Fighting Games have come an incredible way since the start of the genre, but unfortunately they still remain a niche in the whole gaming spectrum. There are huge communities with fighting games at their roots, and yet still they never get the merit they rightly deserve.
My first memories of gaming were getting beat up by my cousin in both Street Fighter and Tekken on PS1, so obviously my time with fighting games had a rough start. Fighting games non-competitively were mostly played as a sort of party game, long before the existence of the actual party games. People used to sit together and “play” fighting games, and I’m using quotes for play as the experience generally awarded the person mashing the hardest.
The majority of people has touched a Tekken game in their time, and if they cannot name two characters even if their life depended on it, they will no doubt recognize the face of Eddy Gordo, the master of the X and O mashing which made you world champion of your small community.
Years later, and these fighting games still do not get that much appreciation. What they do get though is a lot of love, from both people who play the game and also the people who make them. It comes to no surprise then that SNK VS CAPCOM: Match of the Millenium is a heat-seeking missile, aimed at the hearts of those who grew up with either SNK or CAPCOM’s classic fighting titles, as well as those who invested in a NeoGeo console back in the 90s.
The NeoGeo was the console for games at the arcades, and therefore included a lot of fighting games since Japan was the mecca for arcade shops. This remaster, catered exclusively for the Nintendo Switch, will be sure to bring back memories of the classic Match of the Millenium game, which released on the NeoGeo Pocket Colour back in 1999. The Nintendo Switch version is incredibly faithful to its 22 year old counterpart, including basically everything on the original cartridge.
That said, SNK VS CAPCOM: Match of the Millenium is an incredibly solid fighting game, with quite a good starting roster to select your fighter from, and an additional 8 characters which are unlocked through playing the game. Reminiscing of older times when DLC was not a thing, this gives an incentive to revisit the game once you have finished one story playthrough, which modestly speaking will not take more than an hour, or maybe a couple for someone totally new to fighting games.
The game features move-lists which will make you think you are playing a recent title from one of the games featured in the release – whether performing a Hadouken with Ryu, Tatsumaki with Akuma or Mai’s throws. The inputs feel good, and performing dp motions is very satisfying. Unfortunately, the Nintendo Switch’s arrows are not designed for these motions, so you’ll get a little frustrated when your move does not come out. Luckily, this is not as frequent, but it tends to happen.
Apart from the Tourney, which is the game’s story mode, there are a couple of other modes which players can select. Olympic mode will permit the player to access a number of mini-games, and while not complex at all, are quite entertaining for what they are. There are fighting mini-games, such as a survival mode, which was one of the main features in fighting games before the rise of online, and it includes fighting hordes of enemies one after the other until you get knocked out.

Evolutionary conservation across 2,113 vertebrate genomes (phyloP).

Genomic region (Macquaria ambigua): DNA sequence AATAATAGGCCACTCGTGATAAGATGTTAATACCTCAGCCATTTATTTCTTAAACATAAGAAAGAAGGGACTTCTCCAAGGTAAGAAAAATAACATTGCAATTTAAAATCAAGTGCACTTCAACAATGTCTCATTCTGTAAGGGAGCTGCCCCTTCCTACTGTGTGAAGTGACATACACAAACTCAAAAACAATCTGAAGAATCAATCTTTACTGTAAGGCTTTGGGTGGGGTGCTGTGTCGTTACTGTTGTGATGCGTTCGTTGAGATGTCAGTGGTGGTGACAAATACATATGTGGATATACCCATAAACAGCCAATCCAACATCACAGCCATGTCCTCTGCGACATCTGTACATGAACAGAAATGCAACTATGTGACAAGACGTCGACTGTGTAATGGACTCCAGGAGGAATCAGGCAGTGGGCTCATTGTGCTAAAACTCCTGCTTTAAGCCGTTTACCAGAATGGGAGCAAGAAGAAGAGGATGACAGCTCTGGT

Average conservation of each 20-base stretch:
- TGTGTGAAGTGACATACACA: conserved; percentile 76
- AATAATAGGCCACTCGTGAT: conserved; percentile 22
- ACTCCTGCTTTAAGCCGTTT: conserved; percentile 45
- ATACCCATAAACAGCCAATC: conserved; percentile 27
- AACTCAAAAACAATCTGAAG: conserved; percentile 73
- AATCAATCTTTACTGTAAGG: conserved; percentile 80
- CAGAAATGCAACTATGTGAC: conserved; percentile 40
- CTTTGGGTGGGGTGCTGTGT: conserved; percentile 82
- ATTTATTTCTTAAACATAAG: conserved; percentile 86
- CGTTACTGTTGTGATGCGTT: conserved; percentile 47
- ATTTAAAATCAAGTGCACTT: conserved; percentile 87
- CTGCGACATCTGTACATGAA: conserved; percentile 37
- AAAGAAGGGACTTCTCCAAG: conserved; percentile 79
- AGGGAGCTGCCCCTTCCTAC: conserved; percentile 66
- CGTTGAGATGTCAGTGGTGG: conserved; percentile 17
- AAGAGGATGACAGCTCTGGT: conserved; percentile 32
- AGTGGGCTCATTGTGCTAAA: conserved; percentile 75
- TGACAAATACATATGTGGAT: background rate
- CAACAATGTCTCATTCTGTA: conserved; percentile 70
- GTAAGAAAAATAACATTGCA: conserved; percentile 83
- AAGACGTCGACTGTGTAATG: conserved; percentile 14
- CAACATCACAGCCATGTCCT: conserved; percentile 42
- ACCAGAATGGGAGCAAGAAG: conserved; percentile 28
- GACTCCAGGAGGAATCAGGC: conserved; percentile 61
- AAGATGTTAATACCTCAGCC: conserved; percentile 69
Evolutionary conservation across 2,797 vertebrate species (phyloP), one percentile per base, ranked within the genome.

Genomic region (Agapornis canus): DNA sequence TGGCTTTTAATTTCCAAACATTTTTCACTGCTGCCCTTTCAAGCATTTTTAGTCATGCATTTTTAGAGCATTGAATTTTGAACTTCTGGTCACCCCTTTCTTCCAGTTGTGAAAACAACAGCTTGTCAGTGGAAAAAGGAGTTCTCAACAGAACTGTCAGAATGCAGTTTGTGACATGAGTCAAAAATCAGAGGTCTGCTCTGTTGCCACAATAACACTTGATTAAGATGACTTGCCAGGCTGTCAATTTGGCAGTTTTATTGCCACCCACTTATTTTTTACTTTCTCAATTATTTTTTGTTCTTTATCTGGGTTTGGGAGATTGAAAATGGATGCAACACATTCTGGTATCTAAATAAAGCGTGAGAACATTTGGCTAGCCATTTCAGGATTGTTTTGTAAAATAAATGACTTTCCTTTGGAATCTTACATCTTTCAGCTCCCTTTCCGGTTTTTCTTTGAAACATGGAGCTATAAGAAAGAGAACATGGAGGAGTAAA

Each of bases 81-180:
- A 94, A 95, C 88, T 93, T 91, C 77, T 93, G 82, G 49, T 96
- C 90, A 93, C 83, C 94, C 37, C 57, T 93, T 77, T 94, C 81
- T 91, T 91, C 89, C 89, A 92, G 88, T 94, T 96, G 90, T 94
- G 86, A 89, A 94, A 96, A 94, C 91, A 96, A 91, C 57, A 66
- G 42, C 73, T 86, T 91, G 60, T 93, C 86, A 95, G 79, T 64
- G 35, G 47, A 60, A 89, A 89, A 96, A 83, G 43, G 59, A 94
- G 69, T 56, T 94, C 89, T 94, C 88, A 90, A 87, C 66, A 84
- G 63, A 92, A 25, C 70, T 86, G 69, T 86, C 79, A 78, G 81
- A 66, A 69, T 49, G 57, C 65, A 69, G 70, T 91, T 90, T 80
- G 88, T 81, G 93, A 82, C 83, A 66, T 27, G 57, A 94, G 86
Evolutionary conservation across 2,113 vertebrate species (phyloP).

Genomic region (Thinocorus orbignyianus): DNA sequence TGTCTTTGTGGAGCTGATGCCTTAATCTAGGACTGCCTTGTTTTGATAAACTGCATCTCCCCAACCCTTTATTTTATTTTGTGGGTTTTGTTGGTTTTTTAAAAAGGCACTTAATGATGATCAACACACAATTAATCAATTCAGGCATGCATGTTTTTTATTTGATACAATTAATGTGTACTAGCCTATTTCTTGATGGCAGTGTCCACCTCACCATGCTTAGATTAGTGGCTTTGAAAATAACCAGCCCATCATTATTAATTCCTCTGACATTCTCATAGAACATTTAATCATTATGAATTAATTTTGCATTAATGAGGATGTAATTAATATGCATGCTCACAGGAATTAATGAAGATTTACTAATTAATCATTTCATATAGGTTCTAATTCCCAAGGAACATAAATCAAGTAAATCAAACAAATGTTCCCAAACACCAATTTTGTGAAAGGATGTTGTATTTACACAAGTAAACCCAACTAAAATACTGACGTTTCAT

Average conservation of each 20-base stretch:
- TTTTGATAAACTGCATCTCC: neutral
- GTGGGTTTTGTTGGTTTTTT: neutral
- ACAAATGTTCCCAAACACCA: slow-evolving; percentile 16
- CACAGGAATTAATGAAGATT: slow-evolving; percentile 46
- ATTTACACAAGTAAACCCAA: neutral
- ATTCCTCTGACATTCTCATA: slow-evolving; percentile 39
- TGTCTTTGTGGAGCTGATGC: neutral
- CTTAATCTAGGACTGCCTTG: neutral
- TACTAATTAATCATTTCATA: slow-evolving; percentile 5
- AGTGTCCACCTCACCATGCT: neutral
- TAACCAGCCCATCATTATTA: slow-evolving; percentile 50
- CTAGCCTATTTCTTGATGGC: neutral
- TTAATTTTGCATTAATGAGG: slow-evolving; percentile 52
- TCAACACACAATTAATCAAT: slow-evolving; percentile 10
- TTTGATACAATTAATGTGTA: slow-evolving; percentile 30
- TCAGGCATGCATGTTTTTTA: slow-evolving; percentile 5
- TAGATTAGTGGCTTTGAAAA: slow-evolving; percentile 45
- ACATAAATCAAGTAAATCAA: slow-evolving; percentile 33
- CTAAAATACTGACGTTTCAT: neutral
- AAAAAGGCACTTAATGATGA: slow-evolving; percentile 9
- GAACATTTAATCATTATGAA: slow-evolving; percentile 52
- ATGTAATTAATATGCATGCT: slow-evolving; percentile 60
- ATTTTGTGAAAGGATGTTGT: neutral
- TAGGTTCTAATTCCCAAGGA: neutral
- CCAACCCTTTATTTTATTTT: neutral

There are also mini-games not related to fighting, such as Ghost Trick, where you need to loot the gold or chest without getting caught, or Cat Walk, which is a cute little rhythm game to channel your inner Dance Dance Revolution fanatic. It all adds up to a great selection of mini-games that are really simple but also very fun.
The Sparring mode in Match of the Millenium is probably its most underwhelming option, as it is a practice mode but without the option to access any move list. This makes it harder to learn a character or practice for the main story option, and while you can set the CPU’s difficulty to practice playing, which may help in figuring out some of the inputs for your character’s key moves. That said, you can practice against the CPU during the story mode itself, making Sparring mode almost redundant.
VS Mode is an incredibly neat option for SNK VS CAPCOM: The Match of the Millenium, and a perfect option for the always on-the-go gamer. This permits players to each control a character with a detachable joycon, with the analog stick becoming movement and the four face buttons on each joycon the inputs. Being a 2-button fighter makes this even simpler, as you only essentially need two face buttons along with movement. The screen divides itself vertically as in the screenshot above, making offline play practical as well.
My biggest gripe with SNK VS CAPCOM:The Match of the Millenium is the NeoGeo emulator being shown at all times during gameplay. I understand that the resolution and screen ratio of the Switch are not ideal, but with a screen already as small as the one on Nintendo’s handheld, it feels like such a waste to have half of it occupied by the design of another console. I understand it may feel nostalgic to owners of SNK’s handheld, but at least it should be an option to turn off in the settings, and not force people to play on a very limited screen size which is practically a third of the Switch’s screen.
Having said that, SNK VS CAPCOM: Match of the Millenium is an incredibly fun game for its size and age, given it is still an emulation of a 1999 title. There is absolutely no issue with buttons or presses, making it almost a native title on the Switch. Adopters of SNK’s NeoGeo will surely love this digital offering from Nintendo’s eShop, but even fighting game fans such as myself will have a fun time with this title.
Visit the game’s official page on the Nintendo website.
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